Earlier this spring, another possible forgery case came to light when a Los Angeles art dealership, the Revolver Gallery, sued a Massachusetts couple who allegedly sold the gallery a pair of fake Warhols, purportedly part of Warhol’s sought-after “Shadows” series. The gallery alleges that it agreed to pay $80,000 for two works being sold on EBay by Brian and Ana Walshe, who provided the gallery with documentation that included a purchase invoice, a valuation from Christie’s to the tune of $120,000-$180,000, and a representation that the works had been stamped with Warhol Foundation authentication numbers. The pair claimed that they had to sell the pieces at a bargain price to finance necessary work on their home. When the works were delivered, however, Revolver personnel discovered various problems with the works and documentation, including that there were no authentication stamps, and that the canvas appeared to be new and not from 1979 as expected. The complaint alleges that the forgeries may have been made from actual genuine originals, and that the Walshes may have sold the authentic Warhols and the fakes to different buyers on different continents. The Walshes have allegedly paid some of the purchase price back to the gallery, but refused to pay the full amount after they learned that the gallery had reported them to law enforcement, prompting the gallery to sue for the remainder (plus punitive damages). Revolver’s claims include fraud, negligent misrepresentation, conversion and breach of contract.
Finally, a troubling epilogue continues to unfold in the wake of a forgery story from earlier this year. In February, a Michigan art dealer was sentenced to 41 months in prison following a guilty plea on federal charges related to a years-long scheme involving forged artworks. According to prosecutors, Eric Spoutz fooled buyers by falsifying documents and stories to create believable provenances in support of the sales of works purportedly by famed artists such as Willem de Kooning and Joan Mitchell. But while Spoutz’s fraudulent activities have come to an end, the FBI issued a statement in April reminding collectors that, thanks to Spoutz’s actions, there could be many—even hundreds—more works floating around on the market that are not what they appear to be. The FBI’s statement describes some of the types of fake documentation Spoutz created, including “receipts, bills of sale, letters from . . . attorneys, and other documents,” much of it “referencing real people who worked at real galleries or law firms.” Names associated with Spoutz’s scheme include the “Betty Parsons Gallery,” “Larry Larkin,” “Henry Hecht,” and “Julius or Jay Wolf,” as well as aliases used by Spoutz himself (including “Robert Chad Smith” and “John Goodman”). His false paper trails were also rendered more visually convincing thanks to Spoutz’s use of “a vintage typewriter and old paper.” The fake works themselves were not exact copies of real works; rather, they generally purported to be lower-level works by major artists. The FBI says Spoutz didn’t make the forgeries himself, just the fake documents, explaining that the works themselves came from a “source” that Spoutz “kept going back to.” The FBI predicts that the fallout from the case may last “years,” and is encouraging other victims to come forward.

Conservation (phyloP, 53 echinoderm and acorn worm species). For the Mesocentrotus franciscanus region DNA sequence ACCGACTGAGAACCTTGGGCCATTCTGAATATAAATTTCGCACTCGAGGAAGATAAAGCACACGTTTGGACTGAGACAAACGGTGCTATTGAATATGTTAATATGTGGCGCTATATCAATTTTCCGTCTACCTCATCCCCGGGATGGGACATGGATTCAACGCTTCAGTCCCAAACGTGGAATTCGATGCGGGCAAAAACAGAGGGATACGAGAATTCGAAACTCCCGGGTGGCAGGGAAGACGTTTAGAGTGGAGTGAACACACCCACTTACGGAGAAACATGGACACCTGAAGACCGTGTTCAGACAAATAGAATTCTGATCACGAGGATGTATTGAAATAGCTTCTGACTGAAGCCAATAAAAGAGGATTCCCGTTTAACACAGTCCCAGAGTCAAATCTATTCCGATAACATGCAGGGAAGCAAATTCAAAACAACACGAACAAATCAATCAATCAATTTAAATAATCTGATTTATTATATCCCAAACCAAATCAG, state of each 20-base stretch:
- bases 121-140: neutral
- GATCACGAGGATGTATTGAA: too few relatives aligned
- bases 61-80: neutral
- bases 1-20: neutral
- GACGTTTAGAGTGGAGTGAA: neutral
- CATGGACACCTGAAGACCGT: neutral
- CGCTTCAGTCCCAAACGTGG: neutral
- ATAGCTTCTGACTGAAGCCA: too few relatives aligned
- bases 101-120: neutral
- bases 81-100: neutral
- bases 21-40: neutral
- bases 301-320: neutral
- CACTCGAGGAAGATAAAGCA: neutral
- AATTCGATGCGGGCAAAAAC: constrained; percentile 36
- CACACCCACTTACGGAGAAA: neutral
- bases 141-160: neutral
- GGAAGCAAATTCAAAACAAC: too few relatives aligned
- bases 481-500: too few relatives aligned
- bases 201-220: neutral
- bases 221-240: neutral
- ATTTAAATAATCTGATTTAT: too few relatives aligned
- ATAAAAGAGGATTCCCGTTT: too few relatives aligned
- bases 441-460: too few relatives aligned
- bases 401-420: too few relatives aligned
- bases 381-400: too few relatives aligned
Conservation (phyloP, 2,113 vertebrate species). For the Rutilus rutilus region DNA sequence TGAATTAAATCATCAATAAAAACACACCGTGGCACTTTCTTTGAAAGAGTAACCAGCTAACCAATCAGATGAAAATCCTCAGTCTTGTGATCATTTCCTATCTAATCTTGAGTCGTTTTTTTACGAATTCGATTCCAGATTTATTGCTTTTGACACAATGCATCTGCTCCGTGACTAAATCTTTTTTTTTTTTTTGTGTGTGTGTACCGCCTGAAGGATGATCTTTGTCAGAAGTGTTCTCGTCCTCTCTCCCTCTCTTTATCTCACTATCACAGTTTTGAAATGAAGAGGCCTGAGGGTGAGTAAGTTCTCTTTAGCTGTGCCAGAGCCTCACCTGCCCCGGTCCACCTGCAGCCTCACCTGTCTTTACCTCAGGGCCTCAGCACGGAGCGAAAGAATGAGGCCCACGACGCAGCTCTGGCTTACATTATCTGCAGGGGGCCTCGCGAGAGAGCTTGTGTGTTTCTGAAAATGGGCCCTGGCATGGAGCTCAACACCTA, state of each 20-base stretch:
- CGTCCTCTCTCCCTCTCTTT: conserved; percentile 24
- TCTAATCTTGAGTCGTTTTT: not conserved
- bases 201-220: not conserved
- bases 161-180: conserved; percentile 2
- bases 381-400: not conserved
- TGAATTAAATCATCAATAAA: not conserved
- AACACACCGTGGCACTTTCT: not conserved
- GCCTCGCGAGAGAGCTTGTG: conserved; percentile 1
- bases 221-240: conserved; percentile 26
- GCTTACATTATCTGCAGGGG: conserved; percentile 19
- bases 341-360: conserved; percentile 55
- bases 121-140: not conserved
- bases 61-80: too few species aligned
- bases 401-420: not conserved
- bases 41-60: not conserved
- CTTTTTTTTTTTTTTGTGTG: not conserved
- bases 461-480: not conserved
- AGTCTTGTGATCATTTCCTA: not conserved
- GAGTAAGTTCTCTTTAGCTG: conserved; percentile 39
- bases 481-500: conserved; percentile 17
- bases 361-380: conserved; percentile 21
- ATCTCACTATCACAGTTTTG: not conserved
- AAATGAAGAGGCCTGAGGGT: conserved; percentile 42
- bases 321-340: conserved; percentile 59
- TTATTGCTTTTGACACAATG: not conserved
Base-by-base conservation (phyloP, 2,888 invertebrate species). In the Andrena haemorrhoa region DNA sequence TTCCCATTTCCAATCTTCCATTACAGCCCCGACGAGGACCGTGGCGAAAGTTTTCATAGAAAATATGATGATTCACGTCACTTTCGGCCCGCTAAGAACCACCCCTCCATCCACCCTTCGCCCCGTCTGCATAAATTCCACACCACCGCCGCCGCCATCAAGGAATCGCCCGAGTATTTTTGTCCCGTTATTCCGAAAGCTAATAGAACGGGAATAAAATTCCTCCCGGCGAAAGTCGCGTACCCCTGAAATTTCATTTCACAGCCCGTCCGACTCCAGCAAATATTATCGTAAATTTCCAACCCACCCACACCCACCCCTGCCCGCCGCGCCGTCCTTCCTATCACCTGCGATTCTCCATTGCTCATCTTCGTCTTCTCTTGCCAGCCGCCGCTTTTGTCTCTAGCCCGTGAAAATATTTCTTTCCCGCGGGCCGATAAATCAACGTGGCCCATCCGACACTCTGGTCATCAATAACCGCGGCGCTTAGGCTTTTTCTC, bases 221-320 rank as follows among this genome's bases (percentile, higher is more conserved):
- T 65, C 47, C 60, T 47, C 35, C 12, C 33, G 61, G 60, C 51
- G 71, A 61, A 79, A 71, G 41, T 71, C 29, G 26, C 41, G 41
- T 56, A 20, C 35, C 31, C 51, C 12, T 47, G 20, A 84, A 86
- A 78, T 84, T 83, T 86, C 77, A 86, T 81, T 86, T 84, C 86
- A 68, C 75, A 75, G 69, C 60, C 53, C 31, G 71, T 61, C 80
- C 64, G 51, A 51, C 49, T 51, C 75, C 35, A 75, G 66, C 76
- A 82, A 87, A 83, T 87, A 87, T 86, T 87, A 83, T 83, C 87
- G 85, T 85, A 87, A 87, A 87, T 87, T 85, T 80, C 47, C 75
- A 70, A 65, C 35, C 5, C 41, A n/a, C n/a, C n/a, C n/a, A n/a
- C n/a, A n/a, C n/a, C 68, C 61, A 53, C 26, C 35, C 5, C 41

As these cases demonstrate, today’s art forgeries are often highly sophisticated. As always, pre-sale diligence is paramount in mitigating risks in the first place. An artwork that comes with the endorsement of respected experts (as in the Knoedler cases) is not above suspicion. Buyers need to thoroughly scrutinize even apparently-persuasive evidence of provenance (like the false documents created by Spoutz), and, as the Revolver Gallery case illustrates, ideally a buyer should inspect the work and accompanying documentation in person prior to consummating a transaction, to make sure the work matches the information a buyer has been given. And a strong sale contract, which includes warranties regarding provenance and authenticity, and which lays out the parties’ rights in the event of a problem, can help to resolve or at least simplify a dispute, should issues arise.